The Kronzek Firm
Thinking of becoming a foster parent? Wondering what kinds of laws surround fostering and adoption in Michigan?
Most people in Michigan think that there are three types of adoption: (1) within the state of Michigan, (2) between US states, and (3) international adoption. Each type of adoption presents its own challenges.
However, one type of adoption that most fostering and adopting families don’t consider are those that fall under the purview of the Indian Child Welfare Act.
What is the Indian Child Welfare Act (ICWA)?
The Indian Child Welfare Act, or ICWA for short, was enacted in 1978 to protect tribal communities within US boundaries. ICWA governs the removal of native children from their homes and the placement of these children in foster homes or adoptive homes.
ICWA was enacted because native kids are removed from their families and communities at much higher rates than the general population. This law allows tribes to best provide for their native American community. Each tribal has sole authority to determine who qualifies as a tribal member or tribal citizen.
How Does ICWA Apply in Michigan?
ICWA is the baseline federal law. Michigan adopted ICWA’s provisions and put them into our state laws. The Michigan Indian Family Preservation Act (MIFPA), or 2012 Public Act 565, is our state’s understanding of ICWA. However, both the state and federal laws apply only to the 564 federally recognized tribes. Each state determines which of those tribes to apply its state law to. Here in Michigan, there are only 12 tribes that we apply MIFPA to:
1. Bay Mills Indian Community 12140 West Lakeshore Drive Brimley, MI 49715 906-248-3241 Website: http://www.baymills.org/tribalcourt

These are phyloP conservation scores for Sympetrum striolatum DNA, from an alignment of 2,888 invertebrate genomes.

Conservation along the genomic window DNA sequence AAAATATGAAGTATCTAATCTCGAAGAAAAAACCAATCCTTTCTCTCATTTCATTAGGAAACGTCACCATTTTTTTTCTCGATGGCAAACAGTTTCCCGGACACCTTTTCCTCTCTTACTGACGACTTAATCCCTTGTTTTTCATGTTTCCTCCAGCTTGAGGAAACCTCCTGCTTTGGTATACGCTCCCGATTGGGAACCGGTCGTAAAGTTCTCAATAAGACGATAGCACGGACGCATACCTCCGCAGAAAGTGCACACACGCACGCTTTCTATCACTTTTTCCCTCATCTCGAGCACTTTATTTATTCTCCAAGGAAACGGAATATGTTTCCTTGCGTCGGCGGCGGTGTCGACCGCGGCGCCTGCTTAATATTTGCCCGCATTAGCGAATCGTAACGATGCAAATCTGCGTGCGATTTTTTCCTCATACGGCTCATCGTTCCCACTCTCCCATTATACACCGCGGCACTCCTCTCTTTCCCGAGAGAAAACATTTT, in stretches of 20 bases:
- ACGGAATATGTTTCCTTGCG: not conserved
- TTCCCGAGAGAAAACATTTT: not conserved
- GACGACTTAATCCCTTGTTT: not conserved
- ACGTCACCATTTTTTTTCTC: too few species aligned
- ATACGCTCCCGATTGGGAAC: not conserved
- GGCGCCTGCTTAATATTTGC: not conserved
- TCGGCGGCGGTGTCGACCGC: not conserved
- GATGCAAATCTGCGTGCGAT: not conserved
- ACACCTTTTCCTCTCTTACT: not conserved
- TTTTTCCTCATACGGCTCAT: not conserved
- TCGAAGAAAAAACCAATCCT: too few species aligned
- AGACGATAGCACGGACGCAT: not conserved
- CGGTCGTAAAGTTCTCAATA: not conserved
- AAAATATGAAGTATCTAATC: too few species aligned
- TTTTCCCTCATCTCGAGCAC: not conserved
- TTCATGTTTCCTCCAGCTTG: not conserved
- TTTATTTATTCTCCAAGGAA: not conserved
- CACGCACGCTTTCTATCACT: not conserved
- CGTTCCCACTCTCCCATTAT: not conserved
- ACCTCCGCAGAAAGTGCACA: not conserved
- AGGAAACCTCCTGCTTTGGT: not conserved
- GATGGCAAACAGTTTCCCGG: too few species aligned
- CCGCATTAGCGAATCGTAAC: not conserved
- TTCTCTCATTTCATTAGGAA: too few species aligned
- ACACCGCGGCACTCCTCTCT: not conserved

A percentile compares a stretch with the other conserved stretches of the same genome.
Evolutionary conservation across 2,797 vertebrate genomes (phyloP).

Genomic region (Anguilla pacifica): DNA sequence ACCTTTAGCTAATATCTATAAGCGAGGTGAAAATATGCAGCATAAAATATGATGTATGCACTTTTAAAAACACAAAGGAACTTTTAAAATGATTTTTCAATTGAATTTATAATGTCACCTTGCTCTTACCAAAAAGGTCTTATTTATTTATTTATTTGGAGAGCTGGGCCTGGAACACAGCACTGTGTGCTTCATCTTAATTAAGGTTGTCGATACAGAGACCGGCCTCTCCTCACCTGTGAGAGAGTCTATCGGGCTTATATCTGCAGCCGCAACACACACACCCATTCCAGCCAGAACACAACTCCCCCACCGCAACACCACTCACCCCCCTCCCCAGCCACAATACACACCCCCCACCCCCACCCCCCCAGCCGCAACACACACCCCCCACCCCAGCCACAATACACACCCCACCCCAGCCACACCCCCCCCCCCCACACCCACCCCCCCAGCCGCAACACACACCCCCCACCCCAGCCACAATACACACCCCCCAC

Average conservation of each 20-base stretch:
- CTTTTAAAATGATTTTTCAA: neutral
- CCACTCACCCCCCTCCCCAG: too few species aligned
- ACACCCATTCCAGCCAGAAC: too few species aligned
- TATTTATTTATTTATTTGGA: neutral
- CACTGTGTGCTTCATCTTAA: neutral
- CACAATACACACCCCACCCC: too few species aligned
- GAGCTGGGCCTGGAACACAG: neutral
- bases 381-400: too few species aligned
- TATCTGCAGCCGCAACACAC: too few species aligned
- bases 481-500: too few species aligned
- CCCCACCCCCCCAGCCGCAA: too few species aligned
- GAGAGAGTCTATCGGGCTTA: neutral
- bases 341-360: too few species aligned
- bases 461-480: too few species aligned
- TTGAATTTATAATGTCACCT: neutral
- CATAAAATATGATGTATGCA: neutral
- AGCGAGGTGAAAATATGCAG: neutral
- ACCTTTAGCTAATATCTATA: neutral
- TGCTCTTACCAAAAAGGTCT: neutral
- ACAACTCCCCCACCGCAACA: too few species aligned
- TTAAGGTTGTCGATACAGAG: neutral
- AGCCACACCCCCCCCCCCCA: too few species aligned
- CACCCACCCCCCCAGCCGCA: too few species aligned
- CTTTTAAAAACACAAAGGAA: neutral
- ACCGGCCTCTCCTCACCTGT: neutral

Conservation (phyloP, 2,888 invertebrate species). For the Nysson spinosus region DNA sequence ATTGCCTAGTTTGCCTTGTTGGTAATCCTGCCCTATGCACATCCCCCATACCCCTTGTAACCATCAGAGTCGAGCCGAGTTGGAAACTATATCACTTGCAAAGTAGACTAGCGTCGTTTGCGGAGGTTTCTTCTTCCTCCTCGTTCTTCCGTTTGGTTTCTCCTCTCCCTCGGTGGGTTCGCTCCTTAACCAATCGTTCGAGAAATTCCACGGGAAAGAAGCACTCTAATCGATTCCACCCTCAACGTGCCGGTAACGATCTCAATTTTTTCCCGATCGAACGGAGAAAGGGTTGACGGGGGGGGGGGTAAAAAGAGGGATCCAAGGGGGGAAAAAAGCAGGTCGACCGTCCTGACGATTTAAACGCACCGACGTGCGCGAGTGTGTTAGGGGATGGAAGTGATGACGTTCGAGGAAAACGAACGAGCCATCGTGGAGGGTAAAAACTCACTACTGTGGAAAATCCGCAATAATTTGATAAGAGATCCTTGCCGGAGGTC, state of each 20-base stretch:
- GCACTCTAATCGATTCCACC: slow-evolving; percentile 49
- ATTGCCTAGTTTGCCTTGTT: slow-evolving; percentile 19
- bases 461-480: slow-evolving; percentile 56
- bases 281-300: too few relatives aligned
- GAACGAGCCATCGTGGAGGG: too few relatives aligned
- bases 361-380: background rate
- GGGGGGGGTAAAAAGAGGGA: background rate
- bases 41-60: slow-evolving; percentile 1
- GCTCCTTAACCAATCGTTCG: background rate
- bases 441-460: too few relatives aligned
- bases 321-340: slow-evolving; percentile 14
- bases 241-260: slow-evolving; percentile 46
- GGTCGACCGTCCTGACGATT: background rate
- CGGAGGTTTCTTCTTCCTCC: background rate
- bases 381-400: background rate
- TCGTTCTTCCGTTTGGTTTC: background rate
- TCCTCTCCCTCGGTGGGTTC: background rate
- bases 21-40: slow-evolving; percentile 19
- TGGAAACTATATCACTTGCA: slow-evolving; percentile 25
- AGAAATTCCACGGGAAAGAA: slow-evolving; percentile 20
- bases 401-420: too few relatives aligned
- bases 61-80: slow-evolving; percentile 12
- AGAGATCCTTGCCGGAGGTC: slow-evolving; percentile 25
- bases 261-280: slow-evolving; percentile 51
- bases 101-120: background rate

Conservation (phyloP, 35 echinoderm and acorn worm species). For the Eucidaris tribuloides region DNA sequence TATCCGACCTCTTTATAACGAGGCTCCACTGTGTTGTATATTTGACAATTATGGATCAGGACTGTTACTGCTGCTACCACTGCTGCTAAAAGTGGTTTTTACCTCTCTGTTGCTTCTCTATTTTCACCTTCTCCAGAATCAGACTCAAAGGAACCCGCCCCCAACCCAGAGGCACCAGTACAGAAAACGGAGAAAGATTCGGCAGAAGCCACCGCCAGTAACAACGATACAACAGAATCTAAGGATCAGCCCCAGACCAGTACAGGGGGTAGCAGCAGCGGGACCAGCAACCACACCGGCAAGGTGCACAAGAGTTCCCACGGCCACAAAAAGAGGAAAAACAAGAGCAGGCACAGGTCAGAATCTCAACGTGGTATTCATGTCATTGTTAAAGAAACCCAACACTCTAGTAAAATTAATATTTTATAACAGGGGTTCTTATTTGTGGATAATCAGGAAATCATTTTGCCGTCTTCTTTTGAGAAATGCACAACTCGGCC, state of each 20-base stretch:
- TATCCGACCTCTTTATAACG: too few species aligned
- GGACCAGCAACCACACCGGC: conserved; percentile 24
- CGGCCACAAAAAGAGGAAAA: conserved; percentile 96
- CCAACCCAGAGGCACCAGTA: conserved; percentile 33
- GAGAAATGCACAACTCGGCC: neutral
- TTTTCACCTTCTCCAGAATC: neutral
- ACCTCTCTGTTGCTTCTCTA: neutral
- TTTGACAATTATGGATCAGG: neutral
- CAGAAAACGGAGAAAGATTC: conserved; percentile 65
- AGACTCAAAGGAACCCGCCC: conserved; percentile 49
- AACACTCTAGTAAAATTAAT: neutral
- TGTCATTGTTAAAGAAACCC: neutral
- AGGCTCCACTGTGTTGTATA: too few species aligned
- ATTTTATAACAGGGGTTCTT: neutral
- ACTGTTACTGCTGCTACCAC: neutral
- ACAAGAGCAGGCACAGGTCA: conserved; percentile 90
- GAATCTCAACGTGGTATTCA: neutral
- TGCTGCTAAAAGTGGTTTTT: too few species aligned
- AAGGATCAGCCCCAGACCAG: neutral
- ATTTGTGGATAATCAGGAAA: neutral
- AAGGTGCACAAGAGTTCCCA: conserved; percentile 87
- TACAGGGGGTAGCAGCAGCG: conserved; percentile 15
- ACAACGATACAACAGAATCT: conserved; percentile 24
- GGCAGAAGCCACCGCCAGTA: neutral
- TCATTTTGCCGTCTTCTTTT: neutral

2. The Grand Traverse Band of Ottawa and Chippewa Indians 2605 N.W. Bayshore Drive Peshawbestown, MI 49682 231-534-7050 Website: http://www.gtbindians.org
3. Hannahville Indian Community N14911 Hannahville, B-1 Road Wilson, MI 49896 906-466-2932 Website: http://www.hannahville.net/
4. Nottawaseppi Huron Band of Potawatomi Pine Creek Reservation 2221 1 1/2 Mile Road Fulton, MI 49052 269-729-5151 Website: http://www.nhbpi.com
5. Keweenaw Bay Indian Community 107 Beartown Road Baraga, MI 49908 906-353-6623 Website: http://www.kbic-nsn.gov
6. Lac Vieux Desert Band of Lake Superior Chippewa Indians P.O. Box 249 Watersmeet, MI 49969 906-358-4577 Website: http://www.lvdtribal.com
7. Little River Band of Ottawa Indians 3031 Domres Road Manistee, MI 49660 231-723-8288 Website: http://www.lrboi.com/council 3
8. Little Traverse Bay Bands of Odawa Indians 7500 Odawa Circle Harbor Springs, MI 49740 231-242-1400 Website: http://www.ltbdodawa-nsn.gov
9. Pokagon Band of Potawatomi Indians P.O. Box 355 58620 Sink Road Dowagiac, MI 49047 269-783-0505 Website: http://www.pokagon.com/tribalcourt.htm
10. Saginaw Chippewa Indian Tribe Public Safety Building 6954 E. Broadway Road Mt. Pleasant, MI 48858 989-775-4800 Website: http://www.sagchip.org
11. Sault Ste. Marie Tribe of Chippewa Indians George K. Nolan Judicial Building 2175 Shunk Road P.O. Box 932 Sault Ste. Marie, MI 49783 906-635-4963 Website: http://www.saulttribe.com
12. Match-E-Be-Nash-She-Wish Band of Pottawatomi Indians (Gun Lake Tribe) P.O. Box 218 1743 142nd Avenue Dorr, MI 49323 Website: http://www.mbpi.org H
ICWA through MIFPA applies to foster care placements, termination of parental rights, guardianship, and adoptive placements of native children. There are twelve federally recognized tribes in Michigan. These tribes are everywhere from Mount Pleasant to Harbor Springs and beyond.
The Kronzek Firm can help you understand the adoption and foster care process!
Our experienced team of lawyers is here to help you. We’ve helped thousands of clients since the last century. If you are searching for expert legal advice, our firm continues to represent Michiganders in their family law cases. To set up your free initial consultation today, call 248-479-6200. We’re available 24/7, including nights and weekends for crisis intervention. For non-emergencies, call during normal business hours.